Firstly, some decision making was in order. I was really fond of my WordPress theme, Showcase, because of it’s attractive typography and custom post types (projects & portfolios). However, it had a nasty habit not being responsive. I decided to remake Showcase instead of starting with a new theme from sratch. The goal was to make it better, stronger, faster, etc.
Showcase used a 960px grid for layout, but immediately that wasn’t going to work, so I went through all the theme files and restructured (more-or-less) the grid to use percentage-based widths, margins, etc. Thankfully, there were a few good tutorials on fluid layouts and styling techniques.
In case you are curious, the page’s wrapper element gets a max-width set in ems (a relative unit) and all its children follow the formula “target / context = result”.
Secondly, it was just a matter of deciding how I wanted it to look on devices with narrower screens. The best source of inspiration for this was an exciting website I found on the topic, mediaqueri.es. I’ve taken my best guess on the ideal content flow and pushed the sidebar past the main content for tablet widths and smaller.
Heavily using the
float:left; css, I was able to make the discrete page elements play nice with each other in tight spaces. With two out of three formats down, all I had left was phone-sized styling. Thankfully, it wasn’t much different from the tablet rules. I changed some heading text sizes and margins, but nothing major.
One last noteworthy item would be the issue of image resizing. When you get down to the low width of a phone screen, some images are bigger than the page can handle. While there are 22 ways to handle responsive images, I chose a simple WordPress Plugin (WP Fluid Images) for the present time. Though if anyone would like to discuss techniques in the comments, I’m all ears.
So, I’ve spent most of the day with my good friend, Mr. Anchor Tag, and I thought I would share something I have learned about him today. Primarily…
Quick, what is the difference between <a href=”page.html”> and <a href=”/page.html”> ? It’s totally the beginning slash (/) before “page”. But does this make a difference? Turns out, yes it does. The first link without the slash is a relative link – the server will give the requested file from the same directory as the file that contains the link. The second link containing the beginning slash is called an absolute link. This means that the server will start from your website’s document root (www.example.com) instead of the current directory. For example, suppose the page containing these links is located at www.example.com/stuff/index.html. The link, <a href=”page.html”>, will go to www.example.com/stuff/page.html if the server has it. However, the link, <a href=”/page.html”> will go to www.example.com/page.html.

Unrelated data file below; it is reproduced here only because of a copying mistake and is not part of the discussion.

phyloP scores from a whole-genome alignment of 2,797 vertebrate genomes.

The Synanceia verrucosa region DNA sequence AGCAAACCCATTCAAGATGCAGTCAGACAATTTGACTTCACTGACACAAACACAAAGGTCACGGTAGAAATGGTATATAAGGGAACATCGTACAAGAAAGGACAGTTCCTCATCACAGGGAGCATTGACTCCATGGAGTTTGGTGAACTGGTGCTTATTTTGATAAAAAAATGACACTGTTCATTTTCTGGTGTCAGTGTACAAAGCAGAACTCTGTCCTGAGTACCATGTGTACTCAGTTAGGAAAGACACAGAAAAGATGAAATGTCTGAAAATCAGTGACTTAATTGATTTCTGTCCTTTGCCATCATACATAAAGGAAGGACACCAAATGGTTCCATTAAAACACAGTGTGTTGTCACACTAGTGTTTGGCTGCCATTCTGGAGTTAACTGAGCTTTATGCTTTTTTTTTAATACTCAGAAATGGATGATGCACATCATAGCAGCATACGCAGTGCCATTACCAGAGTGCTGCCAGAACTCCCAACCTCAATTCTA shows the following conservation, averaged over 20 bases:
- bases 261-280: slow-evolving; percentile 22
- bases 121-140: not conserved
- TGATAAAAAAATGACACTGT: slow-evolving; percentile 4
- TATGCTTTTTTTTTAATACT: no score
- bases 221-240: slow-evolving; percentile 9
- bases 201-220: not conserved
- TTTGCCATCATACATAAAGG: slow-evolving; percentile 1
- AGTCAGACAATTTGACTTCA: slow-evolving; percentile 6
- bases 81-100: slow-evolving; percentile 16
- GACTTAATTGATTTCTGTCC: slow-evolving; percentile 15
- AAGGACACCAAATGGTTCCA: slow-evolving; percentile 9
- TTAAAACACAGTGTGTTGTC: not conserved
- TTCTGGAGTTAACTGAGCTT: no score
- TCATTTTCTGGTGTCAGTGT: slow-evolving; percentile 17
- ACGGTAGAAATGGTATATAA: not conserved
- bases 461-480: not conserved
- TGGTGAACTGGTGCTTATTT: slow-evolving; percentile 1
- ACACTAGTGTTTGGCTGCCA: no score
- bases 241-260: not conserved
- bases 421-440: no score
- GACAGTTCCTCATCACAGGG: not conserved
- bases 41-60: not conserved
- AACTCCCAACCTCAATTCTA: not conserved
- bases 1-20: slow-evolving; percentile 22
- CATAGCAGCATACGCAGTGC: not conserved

I’m Glad you asked. Suppose you are editing a page that is going to end up at danielhoenes.com/2011/12/archives/whatever/tag/blah or perhaps you are using a web application or CMS that is going to display your page at different URLS. The shortest way to link to a fixed resource (such as danielhoenes.com/logo.gif) is to use the /absolute link. No matter which sub directory your page gets put, the static resource will be found. You could also just include your whole domain in the link (http://www.example.com), but that is at least 10 extra characters and another problem. Domain dependency. Suppose you are now sitting between multiple domains. Your client has said “hey, I’d like to use this theme you are making me on tomatos.com and relish.com. Can you make that happen?” Well, with the absolute link – you can.